Heights Jewish Center Synagogue will honor Rabbi Raphael and Deena Davidovich in their bar mitzvah year as leaders of the University Heights congregation Sept. 16 with an honoring dinner.

In addition to honoring the couple’s 13th year of leadership, the event will honor Gershon Ireland, who is both former president and served on the search committee that scouted out the rabbi. With his wife, Mary, and their children, described as consistent supporters of the shul, Ireland will receive the Kesser Shem Tov Award.

Steven Perlin will receive the synagogue’s Young Leadership Award for his role in programming at the synagogue and with his wife, Elana, for contributing to the growth of the community.

Synagogue president Robert Altshuler said the Rabbi Davidovich was initially hired in an interim position with the assumption that his position would be temporary.

“It turned out our congregation fell in love with him,” Altshuler said. “And he has been our rabbi since. He has been offered a lifetime contract.”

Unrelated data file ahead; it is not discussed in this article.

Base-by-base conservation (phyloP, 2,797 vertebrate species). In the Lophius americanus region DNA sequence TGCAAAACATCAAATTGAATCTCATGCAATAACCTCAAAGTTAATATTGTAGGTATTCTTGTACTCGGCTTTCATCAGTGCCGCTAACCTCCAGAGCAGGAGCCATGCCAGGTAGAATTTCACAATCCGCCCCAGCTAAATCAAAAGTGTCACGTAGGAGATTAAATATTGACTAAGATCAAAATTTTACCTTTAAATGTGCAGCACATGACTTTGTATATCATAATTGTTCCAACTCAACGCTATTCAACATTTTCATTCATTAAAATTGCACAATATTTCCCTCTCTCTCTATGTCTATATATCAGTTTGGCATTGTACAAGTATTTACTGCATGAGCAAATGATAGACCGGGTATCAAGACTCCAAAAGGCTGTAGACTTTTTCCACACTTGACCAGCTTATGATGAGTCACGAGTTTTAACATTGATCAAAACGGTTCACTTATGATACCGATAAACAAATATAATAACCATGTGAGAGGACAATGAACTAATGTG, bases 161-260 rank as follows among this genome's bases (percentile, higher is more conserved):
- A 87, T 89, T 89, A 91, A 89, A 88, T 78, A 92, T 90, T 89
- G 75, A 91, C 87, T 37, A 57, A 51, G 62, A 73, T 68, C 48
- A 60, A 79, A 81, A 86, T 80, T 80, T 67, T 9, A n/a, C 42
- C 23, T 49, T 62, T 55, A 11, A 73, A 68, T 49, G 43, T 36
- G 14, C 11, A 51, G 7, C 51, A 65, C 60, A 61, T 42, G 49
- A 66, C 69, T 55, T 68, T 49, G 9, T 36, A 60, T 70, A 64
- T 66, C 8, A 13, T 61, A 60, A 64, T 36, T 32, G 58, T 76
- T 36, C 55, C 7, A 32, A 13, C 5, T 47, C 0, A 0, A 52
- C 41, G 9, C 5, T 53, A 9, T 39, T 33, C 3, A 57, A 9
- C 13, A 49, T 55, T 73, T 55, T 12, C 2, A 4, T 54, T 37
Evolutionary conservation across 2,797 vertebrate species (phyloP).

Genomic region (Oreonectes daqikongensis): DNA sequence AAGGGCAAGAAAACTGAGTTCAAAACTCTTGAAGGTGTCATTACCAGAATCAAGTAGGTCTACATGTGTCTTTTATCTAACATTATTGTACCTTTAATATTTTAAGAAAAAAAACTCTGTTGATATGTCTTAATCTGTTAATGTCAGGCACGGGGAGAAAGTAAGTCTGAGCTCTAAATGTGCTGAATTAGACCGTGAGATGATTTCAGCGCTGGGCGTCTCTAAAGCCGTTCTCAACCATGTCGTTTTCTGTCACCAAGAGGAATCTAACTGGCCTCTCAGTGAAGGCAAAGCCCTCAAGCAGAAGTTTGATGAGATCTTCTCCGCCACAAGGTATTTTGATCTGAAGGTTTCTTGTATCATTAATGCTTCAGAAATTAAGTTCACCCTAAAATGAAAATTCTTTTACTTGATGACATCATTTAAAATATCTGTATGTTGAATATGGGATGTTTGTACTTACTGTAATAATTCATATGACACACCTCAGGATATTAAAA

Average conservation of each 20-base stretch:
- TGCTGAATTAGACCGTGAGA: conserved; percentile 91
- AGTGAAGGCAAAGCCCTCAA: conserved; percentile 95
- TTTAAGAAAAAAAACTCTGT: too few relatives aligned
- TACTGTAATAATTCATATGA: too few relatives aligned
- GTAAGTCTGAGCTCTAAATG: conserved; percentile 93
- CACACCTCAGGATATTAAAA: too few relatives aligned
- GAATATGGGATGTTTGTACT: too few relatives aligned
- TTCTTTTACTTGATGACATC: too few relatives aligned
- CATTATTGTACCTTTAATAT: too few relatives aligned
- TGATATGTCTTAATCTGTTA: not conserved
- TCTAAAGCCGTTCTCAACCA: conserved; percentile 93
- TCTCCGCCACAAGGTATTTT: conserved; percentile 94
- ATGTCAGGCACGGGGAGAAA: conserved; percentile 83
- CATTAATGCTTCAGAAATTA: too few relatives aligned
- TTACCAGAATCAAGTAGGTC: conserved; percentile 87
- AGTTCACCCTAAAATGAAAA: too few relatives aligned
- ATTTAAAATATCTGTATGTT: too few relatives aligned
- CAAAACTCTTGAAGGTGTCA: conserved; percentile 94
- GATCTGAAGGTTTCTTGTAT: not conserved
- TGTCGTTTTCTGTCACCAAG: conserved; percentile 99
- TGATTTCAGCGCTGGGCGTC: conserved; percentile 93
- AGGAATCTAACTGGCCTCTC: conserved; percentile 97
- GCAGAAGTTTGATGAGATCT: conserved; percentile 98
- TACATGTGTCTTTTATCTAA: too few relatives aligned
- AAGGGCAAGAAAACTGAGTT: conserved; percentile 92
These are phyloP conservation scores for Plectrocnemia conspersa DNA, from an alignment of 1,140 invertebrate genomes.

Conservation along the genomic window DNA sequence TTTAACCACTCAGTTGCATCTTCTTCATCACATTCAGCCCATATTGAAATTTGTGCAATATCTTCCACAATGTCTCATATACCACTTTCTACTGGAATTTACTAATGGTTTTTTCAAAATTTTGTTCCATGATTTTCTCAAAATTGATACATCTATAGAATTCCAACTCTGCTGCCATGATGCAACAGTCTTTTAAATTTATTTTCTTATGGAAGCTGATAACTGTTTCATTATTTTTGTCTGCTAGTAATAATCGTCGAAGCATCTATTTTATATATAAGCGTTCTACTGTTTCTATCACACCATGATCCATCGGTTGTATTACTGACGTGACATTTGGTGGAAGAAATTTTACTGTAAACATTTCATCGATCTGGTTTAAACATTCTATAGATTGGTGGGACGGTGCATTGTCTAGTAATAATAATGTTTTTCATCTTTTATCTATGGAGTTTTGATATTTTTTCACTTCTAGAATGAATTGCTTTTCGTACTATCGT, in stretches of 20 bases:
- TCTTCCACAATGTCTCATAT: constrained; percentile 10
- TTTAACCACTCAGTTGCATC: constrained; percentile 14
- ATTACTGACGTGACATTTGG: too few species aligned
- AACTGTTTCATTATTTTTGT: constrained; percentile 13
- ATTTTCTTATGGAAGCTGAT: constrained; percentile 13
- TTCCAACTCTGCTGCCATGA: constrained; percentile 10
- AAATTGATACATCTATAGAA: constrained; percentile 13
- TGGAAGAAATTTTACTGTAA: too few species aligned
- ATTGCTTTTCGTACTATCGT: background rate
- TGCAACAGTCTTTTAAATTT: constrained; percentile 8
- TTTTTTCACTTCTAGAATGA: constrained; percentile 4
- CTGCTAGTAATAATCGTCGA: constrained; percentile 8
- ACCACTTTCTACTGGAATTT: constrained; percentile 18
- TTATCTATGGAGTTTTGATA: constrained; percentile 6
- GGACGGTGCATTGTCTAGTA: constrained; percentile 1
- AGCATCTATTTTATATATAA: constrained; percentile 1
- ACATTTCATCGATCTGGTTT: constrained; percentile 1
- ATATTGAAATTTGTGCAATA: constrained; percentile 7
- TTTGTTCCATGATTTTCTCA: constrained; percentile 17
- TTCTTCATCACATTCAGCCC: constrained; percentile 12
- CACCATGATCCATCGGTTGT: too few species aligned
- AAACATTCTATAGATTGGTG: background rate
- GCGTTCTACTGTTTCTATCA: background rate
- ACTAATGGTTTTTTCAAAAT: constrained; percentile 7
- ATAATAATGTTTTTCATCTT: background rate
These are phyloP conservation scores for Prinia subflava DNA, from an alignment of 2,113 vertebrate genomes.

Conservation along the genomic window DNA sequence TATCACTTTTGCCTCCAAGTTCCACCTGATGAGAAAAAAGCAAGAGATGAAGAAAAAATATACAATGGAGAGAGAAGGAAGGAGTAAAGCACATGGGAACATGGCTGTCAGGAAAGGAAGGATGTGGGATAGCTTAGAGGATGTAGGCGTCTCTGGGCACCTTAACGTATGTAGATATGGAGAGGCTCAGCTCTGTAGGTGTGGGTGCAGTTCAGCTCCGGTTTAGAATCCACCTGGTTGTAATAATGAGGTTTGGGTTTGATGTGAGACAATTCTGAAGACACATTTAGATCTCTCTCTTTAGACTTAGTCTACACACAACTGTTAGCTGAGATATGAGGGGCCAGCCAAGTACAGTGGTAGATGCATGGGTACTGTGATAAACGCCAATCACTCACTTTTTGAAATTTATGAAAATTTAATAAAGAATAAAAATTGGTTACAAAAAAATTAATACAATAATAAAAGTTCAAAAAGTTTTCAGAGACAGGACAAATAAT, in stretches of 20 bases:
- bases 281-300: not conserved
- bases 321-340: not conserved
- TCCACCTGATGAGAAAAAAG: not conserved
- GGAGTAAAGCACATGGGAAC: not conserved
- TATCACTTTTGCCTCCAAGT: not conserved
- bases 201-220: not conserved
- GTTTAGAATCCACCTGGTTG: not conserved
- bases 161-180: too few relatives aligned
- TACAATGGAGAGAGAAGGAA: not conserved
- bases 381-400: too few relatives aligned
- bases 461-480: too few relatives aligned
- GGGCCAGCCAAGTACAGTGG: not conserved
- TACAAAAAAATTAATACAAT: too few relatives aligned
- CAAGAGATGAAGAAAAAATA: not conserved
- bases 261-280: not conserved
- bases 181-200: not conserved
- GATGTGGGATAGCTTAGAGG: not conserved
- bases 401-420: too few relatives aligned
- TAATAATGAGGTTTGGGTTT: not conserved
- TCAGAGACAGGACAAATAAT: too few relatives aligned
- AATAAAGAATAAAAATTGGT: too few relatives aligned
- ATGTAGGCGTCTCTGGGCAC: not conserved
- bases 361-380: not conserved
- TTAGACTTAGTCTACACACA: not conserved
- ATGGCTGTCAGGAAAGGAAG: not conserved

He said Davidovich has attracted younger members while retaining older ones to the shul, which now has about 120 full-time and associate family memberships.

“She has been very instrumental in the city in many community-wide efforts including the mikvah, teaching young women who are getting married the proper laws, as far taharas mishpat, family purity,” Altshuler said of Deena Davidovich, adding that she has taken a strong interest in both the building of the community’s mikvah and of the existing mikvah on Green Road. “She’s constantly involved in the community with teaching.”

Ireland’s claim to fame, Altshuler said, was finding Davidovoich.

Perlin, he said, has been active in pursuing grants to help keep the building secure and has spearheaded programming that appeals to young families.

“He’s constantly making sure we have proper police protection as well as doing programming for young families on other topics as well,” Altshuler said.

Heights Jewish Center is next to Purvis Park in University Heights and leases its parking lot to the city.

“The moniker we use is the friendliest synagogue in Cleveland,” Altshuler said. “And I think that really says it all. Everybody is welcome regardless of where they are in observance and we try to make everybody feel personally welcome.”

Looking to the future, Altshuler named two goals.

“To continue to grow; to add more educational classes,” he said. “Those are the two big things.”

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